Town vortex and social creatures

HRP days 8 and 9: rest in Gavarnie

I made myself extra comfy for the night and woke up on my 8th day at 9.30am. Ridiculously late for trail’s standards. But I was not to go on trail today so I tried to not feel guilty about it. On a normal day I’d have started hiking at least 3 hours ago.

I was feeling so lazy and didn’t really know what to do with myself. I knew I needed to buy some food for the next stretch, handwash a few clothes, have a good shower and basically rest. I laid in my tent and took a selfie to check my appearance. I looked rough as anything. My eyes were puffy, my skin very tanned and my lips burnt despite my efforts to apply sunscreen. I just hate the thing.

I managed to slowly come out of the tent and zombied down to the terrace where I sat with a few others. The camping bar had run out of pastries and my left ankle was sore. It was a poor show. I ordered a pineapple juice with ice cubes and listened to others describe their plans for the day. I wanted to keep mines to a bare minimum.

After some time I mustered the strength to have a shower. I did not take shower gel or shampoo on this trip. Although I like to only ever count on myself in life, I knew I’d be highly likely to find someone less weight conscious who would have packed full bottles and would welcome someone else using up some product. Jean was that exact person. Result.

I shampood hard and washed some clothes in the shower which I hung on the drying line.

By the time I came out of the shower, everyone had already made a trip to the supermarket and Bruno showed up after being a day behind me. They all offered to feed me so I didn’t have to miss the communal meal to go buy my own food. We had melon, bread, guacamole, peaches. It was everything we’d been craving these last few days.

As the hours passed, the pain in my left posterior tibial tendon grew bigger and I started feeling anxious about the impact this would have on my hike. Jean (not Pauline’s father – another one!) offered some of his bandages and gave me some tips for looking after my newly acquired tendinitis. I was mad at myself and the trail for getting an injury when I’d been so very careful on that long descent the previous day.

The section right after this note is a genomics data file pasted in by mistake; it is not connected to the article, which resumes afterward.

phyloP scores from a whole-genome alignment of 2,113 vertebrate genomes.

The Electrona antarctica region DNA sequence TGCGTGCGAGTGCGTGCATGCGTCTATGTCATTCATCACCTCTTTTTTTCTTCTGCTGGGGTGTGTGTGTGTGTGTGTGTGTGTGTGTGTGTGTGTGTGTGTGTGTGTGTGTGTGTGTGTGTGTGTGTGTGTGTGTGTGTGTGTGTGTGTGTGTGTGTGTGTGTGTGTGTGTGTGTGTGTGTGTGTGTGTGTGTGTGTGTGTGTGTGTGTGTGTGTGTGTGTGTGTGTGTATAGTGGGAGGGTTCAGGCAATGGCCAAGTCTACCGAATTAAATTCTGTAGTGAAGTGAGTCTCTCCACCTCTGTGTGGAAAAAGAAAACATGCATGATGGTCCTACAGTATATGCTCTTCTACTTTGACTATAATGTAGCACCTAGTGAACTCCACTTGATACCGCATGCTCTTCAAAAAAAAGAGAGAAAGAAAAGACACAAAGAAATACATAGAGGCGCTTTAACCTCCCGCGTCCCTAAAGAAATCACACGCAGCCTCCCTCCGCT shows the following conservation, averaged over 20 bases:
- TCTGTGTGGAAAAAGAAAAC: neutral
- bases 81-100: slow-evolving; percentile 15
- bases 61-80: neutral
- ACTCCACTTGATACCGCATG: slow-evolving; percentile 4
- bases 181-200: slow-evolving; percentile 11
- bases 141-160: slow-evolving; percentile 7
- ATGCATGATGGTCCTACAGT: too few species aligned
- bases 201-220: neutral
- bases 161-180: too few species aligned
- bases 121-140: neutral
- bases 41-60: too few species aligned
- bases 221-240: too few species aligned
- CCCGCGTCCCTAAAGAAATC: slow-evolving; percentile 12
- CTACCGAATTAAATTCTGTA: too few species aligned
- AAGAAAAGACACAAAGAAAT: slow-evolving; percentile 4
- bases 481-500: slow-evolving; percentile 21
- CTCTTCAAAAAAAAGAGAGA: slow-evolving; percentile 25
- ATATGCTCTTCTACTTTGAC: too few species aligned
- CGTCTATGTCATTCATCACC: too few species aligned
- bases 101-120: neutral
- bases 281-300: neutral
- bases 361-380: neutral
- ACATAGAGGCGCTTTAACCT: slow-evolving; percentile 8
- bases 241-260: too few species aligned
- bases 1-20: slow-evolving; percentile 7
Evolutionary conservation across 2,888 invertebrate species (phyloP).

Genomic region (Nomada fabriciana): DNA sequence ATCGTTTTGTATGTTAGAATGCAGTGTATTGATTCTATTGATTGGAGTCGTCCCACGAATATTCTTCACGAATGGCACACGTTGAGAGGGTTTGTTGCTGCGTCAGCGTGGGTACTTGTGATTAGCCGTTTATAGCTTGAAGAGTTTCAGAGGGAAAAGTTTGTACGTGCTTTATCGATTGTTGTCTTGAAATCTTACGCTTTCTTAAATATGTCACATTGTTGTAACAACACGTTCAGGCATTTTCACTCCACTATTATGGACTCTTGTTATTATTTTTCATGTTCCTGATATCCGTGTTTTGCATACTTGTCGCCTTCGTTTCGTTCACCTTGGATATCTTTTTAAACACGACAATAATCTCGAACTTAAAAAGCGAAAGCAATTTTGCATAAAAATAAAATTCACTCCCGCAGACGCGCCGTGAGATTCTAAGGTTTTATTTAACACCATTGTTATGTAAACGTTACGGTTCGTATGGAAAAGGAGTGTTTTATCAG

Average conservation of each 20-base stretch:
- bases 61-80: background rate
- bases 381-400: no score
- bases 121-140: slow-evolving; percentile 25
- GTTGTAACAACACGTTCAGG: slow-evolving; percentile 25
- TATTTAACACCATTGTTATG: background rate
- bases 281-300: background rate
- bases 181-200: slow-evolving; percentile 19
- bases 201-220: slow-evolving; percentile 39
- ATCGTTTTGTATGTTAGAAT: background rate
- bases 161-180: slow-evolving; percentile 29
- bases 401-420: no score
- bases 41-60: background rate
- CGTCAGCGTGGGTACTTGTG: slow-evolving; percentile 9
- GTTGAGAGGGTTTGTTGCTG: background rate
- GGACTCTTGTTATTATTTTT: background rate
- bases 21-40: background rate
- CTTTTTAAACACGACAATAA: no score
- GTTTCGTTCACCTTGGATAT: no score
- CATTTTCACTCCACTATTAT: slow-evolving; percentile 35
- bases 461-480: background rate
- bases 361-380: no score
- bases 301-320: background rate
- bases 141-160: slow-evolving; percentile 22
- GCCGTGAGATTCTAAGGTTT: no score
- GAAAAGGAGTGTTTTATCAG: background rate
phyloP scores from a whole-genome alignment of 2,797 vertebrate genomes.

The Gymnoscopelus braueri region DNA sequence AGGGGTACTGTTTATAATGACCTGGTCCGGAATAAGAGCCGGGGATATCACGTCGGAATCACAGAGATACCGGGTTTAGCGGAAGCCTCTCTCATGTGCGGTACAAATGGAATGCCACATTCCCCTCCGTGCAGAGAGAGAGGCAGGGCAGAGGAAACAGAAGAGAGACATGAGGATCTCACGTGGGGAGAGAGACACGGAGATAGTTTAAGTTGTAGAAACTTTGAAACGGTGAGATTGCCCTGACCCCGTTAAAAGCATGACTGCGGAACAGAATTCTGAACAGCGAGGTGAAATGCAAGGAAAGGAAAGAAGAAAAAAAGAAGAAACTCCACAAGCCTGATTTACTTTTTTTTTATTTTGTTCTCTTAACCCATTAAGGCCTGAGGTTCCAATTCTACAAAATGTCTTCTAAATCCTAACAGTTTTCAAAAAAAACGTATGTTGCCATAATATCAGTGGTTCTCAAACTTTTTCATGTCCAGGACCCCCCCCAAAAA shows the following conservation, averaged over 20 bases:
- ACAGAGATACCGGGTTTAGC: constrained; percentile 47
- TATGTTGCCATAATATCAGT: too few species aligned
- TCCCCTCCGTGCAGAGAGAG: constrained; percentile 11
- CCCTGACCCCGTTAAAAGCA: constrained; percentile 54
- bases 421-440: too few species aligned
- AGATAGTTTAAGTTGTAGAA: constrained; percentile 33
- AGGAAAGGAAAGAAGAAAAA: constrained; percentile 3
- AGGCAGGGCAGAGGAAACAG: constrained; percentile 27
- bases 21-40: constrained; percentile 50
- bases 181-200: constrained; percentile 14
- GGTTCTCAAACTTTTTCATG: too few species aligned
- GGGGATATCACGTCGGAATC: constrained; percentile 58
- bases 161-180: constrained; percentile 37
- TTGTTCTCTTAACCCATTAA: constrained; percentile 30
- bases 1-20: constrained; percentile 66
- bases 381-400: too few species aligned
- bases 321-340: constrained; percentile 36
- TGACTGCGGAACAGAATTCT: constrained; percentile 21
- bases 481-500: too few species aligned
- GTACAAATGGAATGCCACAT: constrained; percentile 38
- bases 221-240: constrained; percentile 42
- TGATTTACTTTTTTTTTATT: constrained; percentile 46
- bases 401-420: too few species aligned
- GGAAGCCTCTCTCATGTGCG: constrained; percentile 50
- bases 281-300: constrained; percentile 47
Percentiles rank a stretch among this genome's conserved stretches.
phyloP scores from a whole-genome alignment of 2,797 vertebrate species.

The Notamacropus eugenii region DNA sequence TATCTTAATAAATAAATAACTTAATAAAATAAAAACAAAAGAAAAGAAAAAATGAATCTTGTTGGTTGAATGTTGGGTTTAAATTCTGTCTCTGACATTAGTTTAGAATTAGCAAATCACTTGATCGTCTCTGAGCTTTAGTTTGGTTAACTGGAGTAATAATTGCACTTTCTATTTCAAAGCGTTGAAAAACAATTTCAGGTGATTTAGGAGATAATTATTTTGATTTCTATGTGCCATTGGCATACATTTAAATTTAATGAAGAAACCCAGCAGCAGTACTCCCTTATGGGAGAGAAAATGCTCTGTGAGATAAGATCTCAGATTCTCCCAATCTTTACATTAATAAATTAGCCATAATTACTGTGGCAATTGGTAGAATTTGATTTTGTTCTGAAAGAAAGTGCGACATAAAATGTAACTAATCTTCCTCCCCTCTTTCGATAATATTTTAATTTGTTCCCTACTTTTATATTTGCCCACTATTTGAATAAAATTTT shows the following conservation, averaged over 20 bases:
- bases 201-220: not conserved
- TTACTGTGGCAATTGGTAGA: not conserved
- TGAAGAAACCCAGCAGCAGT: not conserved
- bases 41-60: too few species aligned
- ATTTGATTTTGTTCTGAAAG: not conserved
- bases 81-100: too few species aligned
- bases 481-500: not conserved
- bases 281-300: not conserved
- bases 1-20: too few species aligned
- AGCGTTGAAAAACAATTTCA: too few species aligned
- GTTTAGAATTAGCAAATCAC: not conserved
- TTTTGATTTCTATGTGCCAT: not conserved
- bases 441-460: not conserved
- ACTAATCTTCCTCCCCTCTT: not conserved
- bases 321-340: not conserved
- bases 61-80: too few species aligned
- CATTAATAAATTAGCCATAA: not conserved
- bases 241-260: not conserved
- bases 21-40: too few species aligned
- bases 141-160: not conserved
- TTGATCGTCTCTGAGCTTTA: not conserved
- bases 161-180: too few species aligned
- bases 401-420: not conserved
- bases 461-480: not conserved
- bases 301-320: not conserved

I did some trail admin stuff for the rest of the day and also met up with Lisette, a HRP hiker whom I’d connected with on the Reddit Ultralight gear forum. She’d been on trail with her brother but due to a mix of his physical/mental unpreparedness and bad weather, was forced off trail for a while.

I made a couple of phonecalls, booked dinner for the group (professional habit) and came back to the campsite. I felt somewhat both extremely lucky to be around such a lovely group and sad that no one was continuing on the HRP with me. They were all either on the GR10, quitting the HRP for now or delayed. I was craving social time but I had no right to be annoyed because I came here to do this on my own.

We had a nice meal in town (though definitely not as tasty as at Le Mourgat) and as we walked back I realised there was no way I was physically ready to be back on trail the following day. My tendon was still sore. It was 11pm when I made the decision to spend another rest day in Gavarnie.

Today was that day. I did pretty much nothing except for treating my tendon with RICE. The campsite owner gave me some strong medicine to make the inflammation go down, which I was grateful for. I waved goodbye to the last of my GR10 friends and I hung out in the sun, always making sure to elevate my leg. I thought about where those I’d met in previous days would be by now and in particular Henry, who’d headed up a more ambitious route. I felt annoyed at myself for not being daring enough to either convince him to stay back or follow his route. The latter would have been pretty reckless.

Tomorrow I head back on trail and will aim to reach Héas via the Hourquette d’Alans (2,430m). I have booked a campsite and a meal at the only place there: La Munia. I’m excited as I’ve heard the hospitality and food is amazing. I’m hoping my ankle won’t fail me but will be ready to adapt my route should that be the case.

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